Adjective "Abrading" definition and examples

(Abrading may not be an adjective, but it can be used as an adjective, click here to find out.)



Definitions and examples


Scrape or wear away by friction or erosion.
  1. 'Workers in this area, without explicitly acknowledging this problem, generally assume that the dropstones are created by sea ice abrading the continental shelf at depth.'
  2. 'Communal life can abrade some of the rough edges of a person, the monks agreed, but in communal living you also learn surprising things about yourself.'
  3. 'The most common cause of posterior heel bursitis is ill-fitting footwear with a stiff posterior edge that abrades the area of the Achilles tendon insertion.'
  4. 'Microfracture exposes the subchondral bone, gently abrades it, yet leaves it intact during an arthroscopic procedure.'
  5. 'In general, however, cuticular development is not usually impaired, although the leaf surface may become abraded by the action of wind and wind-borne particles.'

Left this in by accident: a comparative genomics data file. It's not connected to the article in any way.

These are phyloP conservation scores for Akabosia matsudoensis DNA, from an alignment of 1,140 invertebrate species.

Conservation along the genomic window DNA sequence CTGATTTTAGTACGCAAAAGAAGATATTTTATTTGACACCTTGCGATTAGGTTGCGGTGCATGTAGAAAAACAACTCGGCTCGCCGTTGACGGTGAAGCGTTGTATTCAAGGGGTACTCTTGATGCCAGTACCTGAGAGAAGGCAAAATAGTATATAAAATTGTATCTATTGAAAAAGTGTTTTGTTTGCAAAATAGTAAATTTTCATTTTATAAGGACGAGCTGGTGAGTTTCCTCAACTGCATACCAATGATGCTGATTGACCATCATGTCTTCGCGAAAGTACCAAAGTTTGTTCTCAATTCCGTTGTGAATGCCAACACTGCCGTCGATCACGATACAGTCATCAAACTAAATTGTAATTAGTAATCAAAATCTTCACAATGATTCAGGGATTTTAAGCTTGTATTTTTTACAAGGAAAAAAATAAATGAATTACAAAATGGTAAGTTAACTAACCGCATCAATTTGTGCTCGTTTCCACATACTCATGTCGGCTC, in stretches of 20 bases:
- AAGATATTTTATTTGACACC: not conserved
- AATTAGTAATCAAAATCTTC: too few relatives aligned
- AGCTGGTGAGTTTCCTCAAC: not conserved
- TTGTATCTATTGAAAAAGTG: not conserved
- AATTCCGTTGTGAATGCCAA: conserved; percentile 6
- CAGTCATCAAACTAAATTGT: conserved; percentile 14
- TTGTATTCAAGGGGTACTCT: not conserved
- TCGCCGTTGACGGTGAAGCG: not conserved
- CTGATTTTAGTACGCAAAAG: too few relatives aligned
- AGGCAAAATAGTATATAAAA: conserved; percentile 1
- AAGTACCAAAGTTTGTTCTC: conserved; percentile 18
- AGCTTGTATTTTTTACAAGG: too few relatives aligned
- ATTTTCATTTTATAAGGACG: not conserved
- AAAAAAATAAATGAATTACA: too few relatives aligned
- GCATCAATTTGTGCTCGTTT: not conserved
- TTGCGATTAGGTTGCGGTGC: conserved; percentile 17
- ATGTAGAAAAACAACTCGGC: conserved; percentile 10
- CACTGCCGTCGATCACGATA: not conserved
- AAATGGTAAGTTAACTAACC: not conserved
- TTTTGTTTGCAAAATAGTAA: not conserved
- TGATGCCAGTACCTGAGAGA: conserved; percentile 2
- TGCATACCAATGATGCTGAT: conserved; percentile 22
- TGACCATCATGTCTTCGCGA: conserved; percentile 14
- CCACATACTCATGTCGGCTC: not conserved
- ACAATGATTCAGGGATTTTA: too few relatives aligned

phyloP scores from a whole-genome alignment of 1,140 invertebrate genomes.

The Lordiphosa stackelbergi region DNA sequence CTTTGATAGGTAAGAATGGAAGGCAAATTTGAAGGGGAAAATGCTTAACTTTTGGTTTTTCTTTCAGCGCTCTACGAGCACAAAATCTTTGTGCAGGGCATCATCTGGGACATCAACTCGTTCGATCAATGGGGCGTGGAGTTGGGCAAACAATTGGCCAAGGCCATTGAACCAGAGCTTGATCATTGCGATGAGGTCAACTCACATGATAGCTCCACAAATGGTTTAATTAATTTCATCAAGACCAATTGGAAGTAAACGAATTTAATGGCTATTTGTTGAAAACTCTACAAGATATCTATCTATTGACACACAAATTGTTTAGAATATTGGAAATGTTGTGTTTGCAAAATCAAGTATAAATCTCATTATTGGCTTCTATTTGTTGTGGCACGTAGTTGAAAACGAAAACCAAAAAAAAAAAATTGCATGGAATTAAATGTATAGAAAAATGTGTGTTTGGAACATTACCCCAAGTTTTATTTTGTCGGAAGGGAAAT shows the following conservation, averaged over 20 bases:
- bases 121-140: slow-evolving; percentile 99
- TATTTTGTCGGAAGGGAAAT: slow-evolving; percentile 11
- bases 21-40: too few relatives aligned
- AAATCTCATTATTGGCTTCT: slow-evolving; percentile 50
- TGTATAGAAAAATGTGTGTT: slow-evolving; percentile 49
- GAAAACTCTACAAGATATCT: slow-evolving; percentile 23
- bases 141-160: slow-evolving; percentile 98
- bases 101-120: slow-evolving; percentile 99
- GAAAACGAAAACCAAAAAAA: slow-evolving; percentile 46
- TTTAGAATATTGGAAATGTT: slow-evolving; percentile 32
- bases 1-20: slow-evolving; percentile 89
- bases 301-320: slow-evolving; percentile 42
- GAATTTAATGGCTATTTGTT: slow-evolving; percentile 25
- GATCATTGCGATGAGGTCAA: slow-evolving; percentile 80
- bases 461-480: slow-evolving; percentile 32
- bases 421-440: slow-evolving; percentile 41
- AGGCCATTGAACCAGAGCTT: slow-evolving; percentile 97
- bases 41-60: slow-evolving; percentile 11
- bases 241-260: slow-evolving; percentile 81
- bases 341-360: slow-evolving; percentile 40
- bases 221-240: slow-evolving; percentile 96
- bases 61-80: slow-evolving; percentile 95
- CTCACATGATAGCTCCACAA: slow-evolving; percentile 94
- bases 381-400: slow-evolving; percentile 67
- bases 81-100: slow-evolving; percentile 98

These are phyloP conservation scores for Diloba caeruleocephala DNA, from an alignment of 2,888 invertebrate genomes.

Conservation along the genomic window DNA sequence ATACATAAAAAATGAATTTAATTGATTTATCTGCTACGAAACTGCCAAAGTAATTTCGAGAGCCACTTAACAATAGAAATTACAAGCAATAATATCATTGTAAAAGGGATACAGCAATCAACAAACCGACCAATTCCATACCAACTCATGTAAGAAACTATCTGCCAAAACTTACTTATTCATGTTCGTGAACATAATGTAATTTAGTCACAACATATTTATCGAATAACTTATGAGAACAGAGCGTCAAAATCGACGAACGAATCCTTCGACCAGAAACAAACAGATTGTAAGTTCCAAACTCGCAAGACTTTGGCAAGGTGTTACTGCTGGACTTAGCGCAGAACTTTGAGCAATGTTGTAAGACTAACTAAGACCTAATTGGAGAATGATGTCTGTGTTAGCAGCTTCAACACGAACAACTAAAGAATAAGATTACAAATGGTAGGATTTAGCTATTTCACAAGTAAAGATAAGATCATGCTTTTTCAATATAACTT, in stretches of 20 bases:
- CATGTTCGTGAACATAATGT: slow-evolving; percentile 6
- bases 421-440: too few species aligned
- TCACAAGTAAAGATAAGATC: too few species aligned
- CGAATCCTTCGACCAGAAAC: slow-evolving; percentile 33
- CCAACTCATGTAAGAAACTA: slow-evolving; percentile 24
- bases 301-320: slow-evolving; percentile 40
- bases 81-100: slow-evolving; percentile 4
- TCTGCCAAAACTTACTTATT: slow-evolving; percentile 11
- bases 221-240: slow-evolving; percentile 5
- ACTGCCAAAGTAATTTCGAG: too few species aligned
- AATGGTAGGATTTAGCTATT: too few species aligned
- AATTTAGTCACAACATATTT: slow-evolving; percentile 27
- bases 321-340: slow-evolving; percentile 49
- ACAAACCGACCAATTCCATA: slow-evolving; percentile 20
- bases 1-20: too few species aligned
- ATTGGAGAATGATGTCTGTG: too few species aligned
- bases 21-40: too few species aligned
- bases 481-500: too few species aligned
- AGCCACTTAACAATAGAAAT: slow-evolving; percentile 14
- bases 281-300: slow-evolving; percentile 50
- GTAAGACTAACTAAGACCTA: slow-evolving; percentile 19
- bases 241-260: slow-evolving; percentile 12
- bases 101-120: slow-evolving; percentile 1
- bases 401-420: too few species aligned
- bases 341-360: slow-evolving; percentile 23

6. 'She stayed longer than usual in the shower, wishing for the rushing hot needles of water to abrade her skin and erode the still-vivid impressions of his touch.'
  7. 'Approximately 5 to 10 mg of powder was drilled from each tooth after the surface had been abraded to remove possible contamination.'
  8. 'An important area of future investigation would be microwear studies to gain insights into the nature of the food that abraded animals teeth in the few days before they died.'
  9. 'Thousands of walkers were not only eroding and abrading the fragile soils at a record rate but also were rapidly creating tracks and pads in previously untracked areas.'
  10. 'Split skin grafting is another technique in which the white patch is covered by skin after it is abraded.'

More definitions

verb (used with or without object), abraded, abrading.

1. to wear off or down by scraping or rubbing.

2. to scrape off.


(abrade)Late 17th century: from Latin abradere, from ab- ‘away, from’ + radere ‘to scrape’.